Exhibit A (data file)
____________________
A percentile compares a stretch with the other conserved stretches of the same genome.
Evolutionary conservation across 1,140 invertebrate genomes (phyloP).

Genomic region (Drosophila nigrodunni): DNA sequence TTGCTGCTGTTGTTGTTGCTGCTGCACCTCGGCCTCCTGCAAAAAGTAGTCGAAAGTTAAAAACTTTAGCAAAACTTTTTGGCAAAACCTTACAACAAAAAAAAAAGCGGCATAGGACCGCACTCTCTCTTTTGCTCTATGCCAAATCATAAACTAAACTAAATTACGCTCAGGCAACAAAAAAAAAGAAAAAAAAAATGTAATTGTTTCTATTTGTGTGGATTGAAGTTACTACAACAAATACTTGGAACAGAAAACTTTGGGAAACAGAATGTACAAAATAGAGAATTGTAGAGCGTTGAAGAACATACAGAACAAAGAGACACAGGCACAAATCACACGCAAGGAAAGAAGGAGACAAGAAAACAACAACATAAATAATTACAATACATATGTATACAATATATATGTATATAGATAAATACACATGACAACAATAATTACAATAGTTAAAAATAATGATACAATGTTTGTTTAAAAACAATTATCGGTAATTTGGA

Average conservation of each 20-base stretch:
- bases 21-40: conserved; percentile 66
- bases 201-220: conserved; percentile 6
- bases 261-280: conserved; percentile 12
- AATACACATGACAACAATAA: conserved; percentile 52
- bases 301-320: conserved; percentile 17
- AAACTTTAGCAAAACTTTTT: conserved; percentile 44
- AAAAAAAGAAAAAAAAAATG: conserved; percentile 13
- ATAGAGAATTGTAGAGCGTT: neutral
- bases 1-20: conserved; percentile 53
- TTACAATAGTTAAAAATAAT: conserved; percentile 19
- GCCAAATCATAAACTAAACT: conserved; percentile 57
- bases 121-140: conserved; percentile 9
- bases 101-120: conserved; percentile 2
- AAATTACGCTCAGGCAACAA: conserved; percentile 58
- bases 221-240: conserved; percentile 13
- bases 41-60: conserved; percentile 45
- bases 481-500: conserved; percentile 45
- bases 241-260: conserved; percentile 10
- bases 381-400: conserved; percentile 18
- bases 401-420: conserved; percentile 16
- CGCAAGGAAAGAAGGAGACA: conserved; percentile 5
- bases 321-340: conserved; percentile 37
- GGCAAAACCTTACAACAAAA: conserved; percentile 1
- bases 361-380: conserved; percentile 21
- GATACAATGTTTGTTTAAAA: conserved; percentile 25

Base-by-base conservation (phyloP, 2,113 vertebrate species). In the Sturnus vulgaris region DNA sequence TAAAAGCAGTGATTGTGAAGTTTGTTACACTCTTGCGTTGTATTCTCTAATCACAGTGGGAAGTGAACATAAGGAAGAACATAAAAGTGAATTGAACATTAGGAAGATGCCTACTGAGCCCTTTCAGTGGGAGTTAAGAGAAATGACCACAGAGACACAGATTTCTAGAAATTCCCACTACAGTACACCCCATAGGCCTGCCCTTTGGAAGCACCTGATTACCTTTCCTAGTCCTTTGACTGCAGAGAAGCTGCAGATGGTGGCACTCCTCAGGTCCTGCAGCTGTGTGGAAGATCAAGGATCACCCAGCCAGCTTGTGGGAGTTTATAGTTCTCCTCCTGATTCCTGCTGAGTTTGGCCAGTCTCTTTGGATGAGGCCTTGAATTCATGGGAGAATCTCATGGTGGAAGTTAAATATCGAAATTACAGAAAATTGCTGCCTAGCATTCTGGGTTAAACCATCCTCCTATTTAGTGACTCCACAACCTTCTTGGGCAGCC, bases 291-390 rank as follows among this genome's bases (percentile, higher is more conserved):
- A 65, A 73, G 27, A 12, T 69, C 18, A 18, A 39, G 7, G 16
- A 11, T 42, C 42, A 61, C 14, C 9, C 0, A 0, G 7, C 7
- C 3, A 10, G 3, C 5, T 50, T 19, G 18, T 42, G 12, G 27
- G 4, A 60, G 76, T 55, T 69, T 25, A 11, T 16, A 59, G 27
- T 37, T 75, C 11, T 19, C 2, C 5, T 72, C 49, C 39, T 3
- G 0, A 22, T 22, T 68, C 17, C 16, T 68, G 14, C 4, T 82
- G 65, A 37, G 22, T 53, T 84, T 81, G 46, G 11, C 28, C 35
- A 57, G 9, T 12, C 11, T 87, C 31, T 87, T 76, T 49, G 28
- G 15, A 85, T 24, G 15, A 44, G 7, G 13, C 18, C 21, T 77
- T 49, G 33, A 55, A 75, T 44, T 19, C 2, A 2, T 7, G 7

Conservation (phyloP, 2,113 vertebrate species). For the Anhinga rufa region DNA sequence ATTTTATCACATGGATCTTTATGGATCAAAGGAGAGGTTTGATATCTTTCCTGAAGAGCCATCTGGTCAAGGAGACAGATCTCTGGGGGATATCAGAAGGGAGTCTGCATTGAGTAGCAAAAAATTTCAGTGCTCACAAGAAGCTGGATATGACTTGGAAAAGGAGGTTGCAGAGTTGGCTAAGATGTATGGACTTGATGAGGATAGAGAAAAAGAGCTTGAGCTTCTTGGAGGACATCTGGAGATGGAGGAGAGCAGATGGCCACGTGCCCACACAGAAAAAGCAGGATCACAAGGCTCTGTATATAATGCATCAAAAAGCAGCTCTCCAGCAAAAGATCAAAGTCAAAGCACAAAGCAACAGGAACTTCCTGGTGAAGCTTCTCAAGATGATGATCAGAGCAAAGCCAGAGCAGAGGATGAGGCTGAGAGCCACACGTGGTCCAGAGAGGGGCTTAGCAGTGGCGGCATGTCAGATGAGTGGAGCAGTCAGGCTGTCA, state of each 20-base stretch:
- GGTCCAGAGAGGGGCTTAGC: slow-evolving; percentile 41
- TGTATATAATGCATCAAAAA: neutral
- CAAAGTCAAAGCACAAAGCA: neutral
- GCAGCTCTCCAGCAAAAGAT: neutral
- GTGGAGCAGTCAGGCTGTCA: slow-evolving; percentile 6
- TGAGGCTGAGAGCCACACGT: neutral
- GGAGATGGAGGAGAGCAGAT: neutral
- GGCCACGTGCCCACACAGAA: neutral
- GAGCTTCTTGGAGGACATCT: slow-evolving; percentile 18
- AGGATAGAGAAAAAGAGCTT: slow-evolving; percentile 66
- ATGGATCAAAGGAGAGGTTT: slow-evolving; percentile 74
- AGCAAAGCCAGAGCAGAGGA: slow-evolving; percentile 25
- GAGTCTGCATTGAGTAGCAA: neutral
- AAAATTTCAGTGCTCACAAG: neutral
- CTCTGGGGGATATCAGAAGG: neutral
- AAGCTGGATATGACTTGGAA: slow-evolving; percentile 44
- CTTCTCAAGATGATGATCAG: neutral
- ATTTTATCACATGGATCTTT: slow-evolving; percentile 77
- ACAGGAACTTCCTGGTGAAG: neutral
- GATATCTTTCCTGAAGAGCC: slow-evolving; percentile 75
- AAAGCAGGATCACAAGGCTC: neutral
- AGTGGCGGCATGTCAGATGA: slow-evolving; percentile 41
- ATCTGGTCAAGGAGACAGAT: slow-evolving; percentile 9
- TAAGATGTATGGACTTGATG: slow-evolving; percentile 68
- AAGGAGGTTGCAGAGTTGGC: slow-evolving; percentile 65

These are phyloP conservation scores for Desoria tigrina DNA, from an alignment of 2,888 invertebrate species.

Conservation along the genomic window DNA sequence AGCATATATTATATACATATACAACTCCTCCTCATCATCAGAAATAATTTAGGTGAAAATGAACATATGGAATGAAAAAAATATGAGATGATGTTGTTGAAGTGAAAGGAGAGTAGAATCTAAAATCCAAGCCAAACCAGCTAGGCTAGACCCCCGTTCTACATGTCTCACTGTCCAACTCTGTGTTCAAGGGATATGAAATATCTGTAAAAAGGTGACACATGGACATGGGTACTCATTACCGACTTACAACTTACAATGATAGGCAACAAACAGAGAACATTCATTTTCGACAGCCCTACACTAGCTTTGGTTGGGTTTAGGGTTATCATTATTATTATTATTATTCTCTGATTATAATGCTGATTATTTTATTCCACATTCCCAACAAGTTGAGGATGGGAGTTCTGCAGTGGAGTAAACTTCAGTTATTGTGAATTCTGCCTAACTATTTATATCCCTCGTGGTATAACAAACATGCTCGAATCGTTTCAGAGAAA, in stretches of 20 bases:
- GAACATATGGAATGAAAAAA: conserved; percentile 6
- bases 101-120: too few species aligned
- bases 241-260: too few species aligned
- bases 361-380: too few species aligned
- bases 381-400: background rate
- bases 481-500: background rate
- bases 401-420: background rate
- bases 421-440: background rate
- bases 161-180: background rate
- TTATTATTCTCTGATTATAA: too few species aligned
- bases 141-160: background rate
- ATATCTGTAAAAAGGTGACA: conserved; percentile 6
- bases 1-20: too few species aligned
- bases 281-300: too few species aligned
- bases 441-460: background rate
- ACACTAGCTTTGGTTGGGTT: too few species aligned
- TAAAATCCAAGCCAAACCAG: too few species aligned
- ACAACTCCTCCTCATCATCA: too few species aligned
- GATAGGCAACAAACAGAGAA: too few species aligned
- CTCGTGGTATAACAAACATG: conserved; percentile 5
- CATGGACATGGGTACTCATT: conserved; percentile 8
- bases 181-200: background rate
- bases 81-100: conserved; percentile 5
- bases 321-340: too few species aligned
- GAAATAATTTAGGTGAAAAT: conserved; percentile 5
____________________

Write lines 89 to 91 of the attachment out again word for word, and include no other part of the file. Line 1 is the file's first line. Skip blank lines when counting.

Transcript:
- CATGGACATGGGTACTCATT: conserved; percentile 8
- bases 181-200: background rate
- bases 81-100: conserved; percentile 5